The Judean Civil War initially began after the conquest of Gaza by Jannaeus. Due to Jannaeus’ victory at Gaza, the Nabatean kingdom no longer controlled their trade routes to Rome and Damascus. Therefore Nabatean king Obodas I launched an attack on Judea in the Golan. Potentially, the war with the Nabateans was the last straw against a war-mongering king and an incompetent High Priest. After Jannaeus was defeated in battle against Obadas, he returned to fierce Jewish opposition in Jerusalem. A civil war broke out between Pharisaic supported Jewish rebels and Jannaeus.

Overall, the war lasted six years and left 50,000 Judeans dead. After Jannaeus succeeded early in the war, the rebels unbelievably asked for Seleucid assistance. Judean insurgents joined forces with Demetrius III to fight against Jannaeus. The Seleucid forces defeated Jannaeus at Schechem and forced him into exile in the mountains. However, these Judean rebels ultimately decided that it was better to live under a terrible Jewish king than backtrack to a Seleucid ruler. After 6,000 Jews returned to Jannaeus, Demetrius was defeated. The end of the Civil War brought a sense of national solidarity against Seleucid influence. Nevertheless, Jannaeus was uninterested in reconciliation within the Judean State.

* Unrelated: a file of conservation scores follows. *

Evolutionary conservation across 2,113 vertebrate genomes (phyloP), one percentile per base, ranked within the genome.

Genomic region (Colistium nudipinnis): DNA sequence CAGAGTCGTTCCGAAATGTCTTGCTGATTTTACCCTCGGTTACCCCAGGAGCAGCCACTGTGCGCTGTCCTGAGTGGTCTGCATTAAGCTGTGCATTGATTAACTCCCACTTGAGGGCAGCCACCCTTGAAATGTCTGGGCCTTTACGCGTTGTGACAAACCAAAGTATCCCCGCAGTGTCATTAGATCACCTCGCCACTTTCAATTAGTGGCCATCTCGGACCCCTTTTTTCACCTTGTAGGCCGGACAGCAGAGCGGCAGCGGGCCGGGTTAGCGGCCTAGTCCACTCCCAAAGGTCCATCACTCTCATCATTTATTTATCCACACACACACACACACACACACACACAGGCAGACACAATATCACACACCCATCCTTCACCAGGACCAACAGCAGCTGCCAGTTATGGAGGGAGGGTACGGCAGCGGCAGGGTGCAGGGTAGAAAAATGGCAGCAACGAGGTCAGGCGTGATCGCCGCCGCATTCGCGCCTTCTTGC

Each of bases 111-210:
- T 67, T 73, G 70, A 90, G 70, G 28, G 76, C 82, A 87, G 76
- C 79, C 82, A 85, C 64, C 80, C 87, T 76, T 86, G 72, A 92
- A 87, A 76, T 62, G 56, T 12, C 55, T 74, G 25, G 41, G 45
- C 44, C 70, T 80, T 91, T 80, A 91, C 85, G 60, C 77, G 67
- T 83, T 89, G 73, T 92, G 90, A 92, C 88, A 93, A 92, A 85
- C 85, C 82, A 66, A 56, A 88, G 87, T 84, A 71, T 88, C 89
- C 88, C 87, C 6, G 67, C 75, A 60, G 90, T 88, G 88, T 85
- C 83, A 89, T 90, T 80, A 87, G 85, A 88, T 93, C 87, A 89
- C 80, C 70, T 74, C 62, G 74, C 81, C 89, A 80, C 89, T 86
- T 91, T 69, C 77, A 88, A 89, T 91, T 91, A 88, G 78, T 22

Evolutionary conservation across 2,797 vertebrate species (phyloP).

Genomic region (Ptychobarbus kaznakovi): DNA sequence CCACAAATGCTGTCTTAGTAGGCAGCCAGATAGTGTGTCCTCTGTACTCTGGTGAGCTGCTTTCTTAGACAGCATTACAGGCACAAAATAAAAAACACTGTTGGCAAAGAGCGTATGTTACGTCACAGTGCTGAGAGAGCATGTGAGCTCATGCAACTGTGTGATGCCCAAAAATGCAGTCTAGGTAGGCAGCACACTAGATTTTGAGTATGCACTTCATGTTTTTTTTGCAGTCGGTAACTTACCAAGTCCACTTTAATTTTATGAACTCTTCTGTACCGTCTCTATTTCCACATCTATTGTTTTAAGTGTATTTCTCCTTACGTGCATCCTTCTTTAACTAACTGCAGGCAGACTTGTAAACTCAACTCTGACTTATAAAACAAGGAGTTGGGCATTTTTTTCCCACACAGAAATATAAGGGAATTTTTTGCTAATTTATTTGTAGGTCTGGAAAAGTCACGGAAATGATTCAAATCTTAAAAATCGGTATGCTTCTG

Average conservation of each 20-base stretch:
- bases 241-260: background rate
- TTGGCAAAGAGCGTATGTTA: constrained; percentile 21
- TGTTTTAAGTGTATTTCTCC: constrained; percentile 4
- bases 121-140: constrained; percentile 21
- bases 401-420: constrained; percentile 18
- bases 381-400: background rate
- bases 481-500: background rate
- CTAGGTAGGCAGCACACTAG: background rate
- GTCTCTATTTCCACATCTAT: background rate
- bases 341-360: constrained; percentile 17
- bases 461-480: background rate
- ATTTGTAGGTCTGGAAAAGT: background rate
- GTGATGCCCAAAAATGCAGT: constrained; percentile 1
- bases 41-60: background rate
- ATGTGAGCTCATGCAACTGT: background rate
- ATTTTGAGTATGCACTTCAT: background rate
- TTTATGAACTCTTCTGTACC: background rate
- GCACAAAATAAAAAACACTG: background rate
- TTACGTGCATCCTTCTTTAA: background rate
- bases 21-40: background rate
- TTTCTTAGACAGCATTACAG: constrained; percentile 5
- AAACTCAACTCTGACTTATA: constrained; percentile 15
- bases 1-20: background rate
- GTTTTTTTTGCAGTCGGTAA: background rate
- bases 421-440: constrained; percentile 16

The aftermath of the Judean Civil War consisted of popular unrest, poverty and grief over the fallen soldiers on both sides. The greatest impact of the war was the victor’s revenge. Josephus reports that Jannaeus brought 800 rebels to Jerusalem and had them crucified. Even worse, Jannaeus had the throats of the rebel’s wives and children cut before their eyes as Jannaeus ate with his concubines.

This incredible account is supported in the Dead Sea Scrolls. In the Nahum Pesher, the Judean Civil War and Jannaeus’ brutal retribution are specifically mentioned.

“(2) The interpretation of it concerns Demetrius, King of Greece, who sought to enter Jerusalem on the advice of the Seeker-After-Smooth-Things. (3) But God did not give Jerusalem into the power of the Kings of Greece from Antiochus until the rise of the rulers of the Kittim… (6b) Its interpretation concerns the Lion of Wrath (7) which will bring vengeance against the Seekers-After-Smooth-Things; he would hang men alive.”

In this passage, The Seekers-After-Smooth-Things represent the Jewish Rebels, the Lion of Wrath represents Alexander Jannaeus, and the rulers of Kittim signify the Roman Empire. Given that this passage mentions the Roman takeover, it was clearly written after the fall of the Hasmonean Dynasty. Nevertheless, substantiation of Josephus’ account of the crucifixion of Jewish rebels by Jannaeus quells any doubt of historicity of this event.


The coinage of Alexander Jannaeus is characteristic of the early Jewish coinage in that it avoided human or animal representations, in opposition to the surrounding Greek, and later Roman types of the period. Jewish coinage instead focused on symbols, either natural, such as the palm tree, the pomegranate or the star, or man-made, such as the Temple, the Menorah, trumpets or cornucopia.

Coin of Alexander Jannaeus (103 BC to 76 BC).